ABOUT THE AUTHOR:
I've always loved reading, history, and horses. These things come together in several of my historical books. My young adult novel, Sarah's Long Ride, also spotlights horses and the rugged sport of endurance riding, as does the contemporary romance Trail to Justice. I took a vocational course in horseshoeing after earning a bachelor's degree in history. I don't shoe horses anymore, but the experience has come in handy in writing my books.
Another longtime hobby of mine is genealogy, which has led me down many fascinating paths. I'm proud to be a DAR member! Some of Jim's and my quirkier ancestors have inspired fictional characters
For many years I worked for the Central Maine Morning Sentinel as a freelancer, covering local government, school board meetings, business news, fires, auto accidents, and other local events, including a murder trial. I've also written many profiles and features for the newspaper and its special sections. This experience was a great help in developing fictional characters and writing realistic scenes. I also published nonfiction articles in several magazines and had several short stories appear in Woman's World, Grit, and Alfred Hitchcock's Mystery Magazine.
My husband, Jim, and I moved to his birth state, Oregon, for a while after we were married, but decided to move back to Maine and be near my family. We're so glad we did. It allowed our six children to grow up feeling close to their cousins and grandparents, and some of Jim's family have even moved to Maine!
ABOUT THE BOOK
Gert Dooley can shoot the tail feathers off a jay at a hundred yards, but she wants Ethan Chapman to see she's more than a crack shot with a firearm. When the sheriff of Fergus, Idaho, is murdered and Ethan is named his replacement, Gert decides she has to do whatever she can to help him protect the citizenry. So she starts the Ladies Shooting Club. But when one of their numbers is murdered, these ladies are called on for more than target shooting and praying. Can Gert and the ladies of Fergus find the murderer before he strikes again?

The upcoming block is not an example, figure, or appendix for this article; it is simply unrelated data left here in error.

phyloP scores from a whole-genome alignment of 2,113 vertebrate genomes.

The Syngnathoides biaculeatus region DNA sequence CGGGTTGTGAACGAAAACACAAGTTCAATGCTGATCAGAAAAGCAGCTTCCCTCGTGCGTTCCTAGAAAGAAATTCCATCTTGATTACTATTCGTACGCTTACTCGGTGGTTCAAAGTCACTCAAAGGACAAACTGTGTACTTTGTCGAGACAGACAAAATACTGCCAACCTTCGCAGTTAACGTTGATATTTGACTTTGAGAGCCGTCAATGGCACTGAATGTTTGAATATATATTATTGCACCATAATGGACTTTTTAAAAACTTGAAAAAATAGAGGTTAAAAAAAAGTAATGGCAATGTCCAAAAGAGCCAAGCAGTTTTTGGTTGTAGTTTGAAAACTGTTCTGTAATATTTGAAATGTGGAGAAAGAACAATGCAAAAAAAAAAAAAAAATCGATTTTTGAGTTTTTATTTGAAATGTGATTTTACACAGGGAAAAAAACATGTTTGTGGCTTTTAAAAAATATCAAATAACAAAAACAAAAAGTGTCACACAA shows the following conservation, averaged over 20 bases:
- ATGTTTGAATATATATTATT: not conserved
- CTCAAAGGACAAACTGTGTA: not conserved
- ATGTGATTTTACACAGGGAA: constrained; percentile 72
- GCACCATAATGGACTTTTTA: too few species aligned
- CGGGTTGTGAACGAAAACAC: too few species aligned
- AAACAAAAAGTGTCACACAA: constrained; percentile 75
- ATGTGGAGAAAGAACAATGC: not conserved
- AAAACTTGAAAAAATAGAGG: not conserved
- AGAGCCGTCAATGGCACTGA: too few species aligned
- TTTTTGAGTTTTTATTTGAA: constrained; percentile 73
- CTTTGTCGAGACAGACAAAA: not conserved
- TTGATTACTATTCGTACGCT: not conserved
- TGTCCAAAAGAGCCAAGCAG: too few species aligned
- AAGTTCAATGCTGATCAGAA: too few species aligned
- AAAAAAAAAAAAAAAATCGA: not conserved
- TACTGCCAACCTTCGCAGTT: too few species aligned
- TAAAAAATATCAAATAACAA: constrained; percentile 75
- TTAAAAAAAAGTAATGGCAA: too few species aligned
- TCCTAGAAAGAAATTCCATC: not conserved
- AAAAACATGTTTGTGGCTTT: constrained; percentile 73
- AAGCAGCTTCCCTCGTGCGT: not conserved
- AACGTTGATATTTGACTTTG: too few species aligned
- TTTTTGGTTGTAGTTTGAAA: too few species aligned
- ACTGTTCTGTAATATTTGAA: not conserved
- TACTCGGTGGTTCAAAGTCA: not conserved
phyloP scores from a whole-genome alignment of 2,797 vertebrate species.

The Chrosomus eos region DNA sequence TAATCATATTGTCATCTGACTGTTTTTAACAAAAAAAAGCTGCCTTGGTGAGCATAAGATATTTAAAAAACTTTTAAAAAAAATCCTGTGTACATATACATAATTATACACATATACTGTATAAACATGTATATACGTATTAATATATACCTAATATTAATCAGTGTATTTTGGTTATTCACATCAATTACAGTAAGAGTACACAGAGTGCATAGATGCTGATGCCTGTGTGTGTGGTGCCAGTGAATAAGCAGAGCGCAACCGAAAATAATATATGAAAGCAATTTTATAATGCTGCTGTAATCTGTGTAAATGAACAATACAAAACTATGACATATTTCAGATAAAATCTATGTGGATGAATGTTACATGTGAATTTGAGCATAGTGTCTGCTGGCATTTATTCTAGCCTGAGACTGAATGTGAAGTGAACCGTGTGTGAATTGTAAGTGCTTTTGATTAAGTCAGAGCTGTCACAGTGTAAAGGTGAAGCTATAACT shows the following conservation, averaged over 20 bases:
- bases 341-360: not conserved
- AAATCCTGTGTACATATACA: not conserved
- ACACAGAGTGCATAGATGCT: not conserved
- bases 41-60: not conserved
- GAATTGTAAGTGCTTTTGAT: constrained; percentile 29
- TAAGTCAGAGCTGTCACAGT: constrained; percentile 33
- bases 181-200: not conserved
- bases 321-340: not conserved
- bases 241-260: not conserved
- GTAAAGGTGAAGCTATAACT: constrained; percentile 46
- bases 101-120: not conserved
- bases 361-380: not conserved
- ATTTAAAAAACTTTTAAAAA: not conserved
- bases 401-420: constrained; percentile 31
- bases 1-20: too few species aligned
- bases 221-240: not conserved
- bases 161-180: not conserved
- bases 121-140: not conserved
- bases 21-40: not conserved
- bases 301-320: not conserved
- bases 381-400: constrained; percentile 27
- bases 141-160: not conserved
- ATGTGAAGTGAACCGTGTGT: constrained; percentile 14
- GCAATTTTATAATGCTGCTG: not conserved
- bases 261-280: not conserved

If you would like to read the first chapter of The Sheriff’s Surrender , go HERE
The Sheriff's Surrender is a good story with quirky characters and a complex plot. Unlike some other books by Barbour authors (like M.L. Tyndall's for example), this story is very minimal on the romance. However, people who enjoy mysteries with a whodunnit theme and amateur sleuths trying to solve the crimes will enjoy this story. It wasn't boring, but there were a lot of characters to keep up with which made it harder to get to know the main players in the story. Typically romances have two main points of view but this book had several perspectives including some minor characters. But it was a cute story and I'd recommend it to people who like mystery based historical fiction and don't mind minimal romance.
There were some good themes in this story, too. Women are capable of more than just cooking and taking care of their men for one thing. Also, befriending the outcasts in society is truly Christ-like behavior. I loved how the new pastor's wife was portrayed in a positive light and how she was an example to the ladies of the town. I also loved how the women in the shooter's club reached out to the stinky old lady and to the saloon gals. The way the club grew and became a key ministry to the town was cool, too. I just wished there had been a bit more expression in regards to the hero and heroine's romantic relationship, though I did enjoy the progression of their thinking and the development of their friendship. I found it believable. All in all this was a good novel, but it was very tame. Even the potentially shocking material was low-key.
The Sheriff's Surrender was published by Barbour and released in Dec 2009.